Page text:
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Tuesday, November 30, 2021

Gainesville artist Melanie Peter walked toward an art exhibit as protesters set up their exhibit outside.

Inside, Peter walked past bottles of wine and trays of delicately sliced meats. Outside, resident Maria Parsons lined up bottles of water and a basket of eggs — all contaminated, she said.

The artist went past two security guards and into the gallery. An etching of a skull and crossbones, a jungle-like oil painting and other pieces lined the walls. The signs lining the sidewalk outside also showed skulls and crossbones, but for a different reason.

Peter said the art project inside and the protesters outside represent voices crying for change.

“We all have our different, varied skills,” she said. “I personally can’t do that — going to meetings and thinking on my feet and arguing. But I can paint.”

The art show, “Region 4: Transformation through Imagination,” was created to showcase city artists’ feelings about the history and cleanup of a chemically toxic site in northeast Gainesville called the Cabot-Koppers Superfund site. During the show’s March 2 opening, about 300 people packed into the Thomas Center to see the exhibit and discuss the site. The show will be on display until April 28.

About 30 years ago, the Cabot-Koppers site was deemed environmentally hazardous by the U.S. Environmental Protection Agency. Kids weren’t allowed to play near the area anymore. People were worried that a nearby creek was dangerous, and it was. Cancer concerns still loom.

Since then, residents and local governments have protested — some with letters, some with chants. For the artists, the works in the art project were a form of protest. But for the protesters, the art show didn’t help the situation.

For those living near the Cabot-Koppers Superfund site, listening to roughly 30 years of cleanup negotiations hasn’t been easy.

Some are frustrated. Some are furious. And others say they are happy to see something being done, even if it isn’t all they hoped for.

The exhibit prompted a few residents to put their dissenting emotions on display. The group, which fluctuated between three and five through the afternoon, came armed with arguments against the art project’s intentions and inspirations.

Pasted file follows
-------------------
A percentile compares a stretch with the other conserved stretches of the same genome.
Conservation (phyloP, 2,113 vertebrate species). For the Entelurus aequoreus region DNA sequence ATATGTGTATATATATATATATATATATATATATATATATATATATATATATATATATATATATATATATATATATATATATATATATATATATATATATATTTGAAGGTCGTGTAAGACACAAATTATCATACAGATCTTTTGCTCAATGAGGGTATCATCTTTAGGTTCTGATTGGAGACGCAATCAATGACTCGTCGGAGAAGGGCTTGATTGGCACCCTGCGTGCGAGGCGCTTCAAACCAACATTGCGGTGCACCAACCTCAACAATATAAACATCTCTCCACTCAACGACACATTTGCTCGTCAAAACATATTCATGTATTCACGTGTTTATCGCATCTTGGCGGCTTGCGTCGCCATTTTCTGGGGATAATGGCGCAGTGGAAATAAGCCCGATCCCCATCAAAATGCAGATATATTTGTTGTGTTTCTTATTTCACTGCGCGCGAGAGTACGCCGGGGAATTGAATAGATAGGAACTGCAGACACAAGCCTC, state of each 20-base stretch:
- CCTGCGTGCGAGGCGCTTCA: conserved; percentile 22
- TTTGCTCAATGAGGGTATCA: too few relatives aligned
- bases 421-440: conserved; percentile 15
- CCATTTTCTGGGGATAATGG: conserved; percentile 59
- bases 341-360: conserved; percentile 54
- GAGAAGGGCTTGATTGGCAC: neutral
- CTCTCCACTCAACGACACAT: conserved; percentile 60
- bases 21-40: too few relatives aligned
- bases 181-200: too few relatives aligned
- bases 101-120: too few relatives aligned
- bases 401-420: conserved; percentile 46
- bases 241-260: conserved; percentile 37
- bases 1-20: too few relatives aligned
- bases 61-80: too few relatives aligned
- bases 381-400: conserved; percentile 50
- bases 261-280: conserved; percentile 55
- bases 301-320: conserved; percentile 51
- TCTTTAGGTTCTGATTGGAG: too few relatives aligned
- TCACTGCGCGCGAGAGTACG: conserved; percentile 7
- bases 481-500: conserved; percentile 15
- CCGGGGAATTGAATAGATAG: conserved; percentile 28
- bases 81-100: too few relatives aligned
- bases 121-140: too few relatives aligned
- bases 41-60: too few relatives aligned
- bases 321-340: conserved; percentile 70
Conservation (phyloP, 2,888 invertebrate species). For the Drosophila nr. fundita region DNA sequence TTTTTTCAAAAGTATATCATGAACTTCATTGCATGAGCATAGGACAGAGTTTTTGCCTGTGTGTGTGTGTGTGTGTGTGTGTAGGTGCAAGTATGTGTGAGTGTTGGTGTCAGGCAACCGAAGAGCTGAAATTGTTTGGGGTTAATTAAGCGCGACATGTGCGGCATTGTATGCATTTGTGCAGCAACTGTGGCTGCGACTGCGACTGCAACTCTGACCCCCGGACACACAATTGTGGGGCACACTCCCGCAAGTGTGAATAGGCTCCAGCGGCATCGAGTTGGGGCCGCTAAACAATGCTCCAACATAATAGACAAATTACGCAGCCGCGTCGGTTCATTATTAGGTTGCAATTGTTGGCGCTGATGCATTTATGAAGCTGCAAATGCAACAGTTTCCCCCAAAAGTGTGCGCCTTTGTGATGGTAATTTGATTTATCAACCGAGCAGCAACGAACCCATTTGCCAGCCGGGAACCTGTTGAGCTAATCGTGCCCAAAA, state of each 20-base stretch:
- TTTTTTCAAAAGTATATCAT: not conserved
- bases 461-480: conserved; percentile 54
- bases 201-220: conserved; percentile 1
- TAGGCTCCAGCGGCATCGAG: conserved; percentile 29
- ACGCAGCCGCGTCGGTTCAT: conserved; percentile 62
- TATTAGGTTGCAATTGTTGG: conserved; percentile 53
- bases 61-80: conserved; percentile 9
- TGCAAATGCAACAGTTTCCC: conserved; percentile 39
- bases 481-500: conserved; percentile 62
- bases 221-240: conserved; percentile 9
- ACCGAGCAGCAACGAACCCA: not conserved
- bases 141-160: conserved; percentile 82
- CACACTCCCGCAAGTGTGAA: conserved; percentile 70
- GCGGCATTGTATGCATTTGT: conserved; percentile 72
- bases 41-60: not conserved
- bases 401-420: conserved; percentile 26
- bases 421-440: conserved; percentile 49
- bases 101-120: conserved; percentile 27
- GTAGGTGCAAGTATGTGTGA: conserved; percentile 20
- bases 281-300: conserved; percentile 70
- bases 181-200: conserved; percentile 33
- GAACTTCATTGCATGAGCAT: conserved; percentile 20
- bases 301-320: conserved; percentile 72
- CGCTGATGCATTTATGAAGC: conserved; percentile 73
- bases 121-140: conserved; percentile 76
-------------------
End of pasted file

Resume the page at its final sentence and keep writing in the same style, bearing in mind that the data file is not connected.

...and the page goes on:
The art show ranged from taped-up paperwork and video testimonies to a branching tree of bones, twigs and mementos.

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Peter’s work, an oil painting of a dense, jungle-like creek, hung near the entrance.

Her work has more luscious trees and palm fronds than its inspiration, Springstead Creek, has. She said the creek isn’t the same now that it’s dangerous to drink the water or sink your feet into the cool soil.

“This is my imagination of how it was and could be again,” she said.

While gallery-goers meandered around the pieces quietly, some protesters called out to bystanders as they left the building.

Susan Fairforest, a Gainesville resident, held a sign chastising the EPA, the organization responsible for cleaning up the Superfund site.

She said she decided to protest to get people to pay attention to the big picture of the cleanup plan. The EPA plan mentions removing topsoil from contaminated yards, but there are no stipulations for relocation.

“We’re hoping that people will see the other half of what’s going on, not just the feel-good part,”she said.

The city, with neighborhood-organized Superfund Art Project, used a $24,000 grant from a state cultural affairs division to host the show. The city gave an equal amount to the project by paying for the building to be open during the exhibit and for staff time.

Some protesters didn’t approve of funding an art show when there is an unfulfilled need in the city.

Parsons said she believes available money should first be used to relocate residents from neighborhoods near the site. Some are sick. Others have died. She and other supporters blame the contaminants, such as cancer-causing dioxin, from the Superfund site.

Others disagree with the purpose behind the art show — to show a hopeful scenario in the midst of a bad situation — because they believe the project requirements bordered on censorship.

According to a call to artists, the project was meant to showcase “closure and a positive outcome, not accusation and condemnation.”

Mallory O’Connor, show curator, said there wasn’t any censorship of artists’ works.

But Peter said the art show made a point that artists and activists alike agree upon.

“It’s a powerful statement of what we won’t put up with as people,” she said. “These are alarms in some form or another that we have to clean up or die.”

Contact Meredith Rutland at mrutland@alligator.org.

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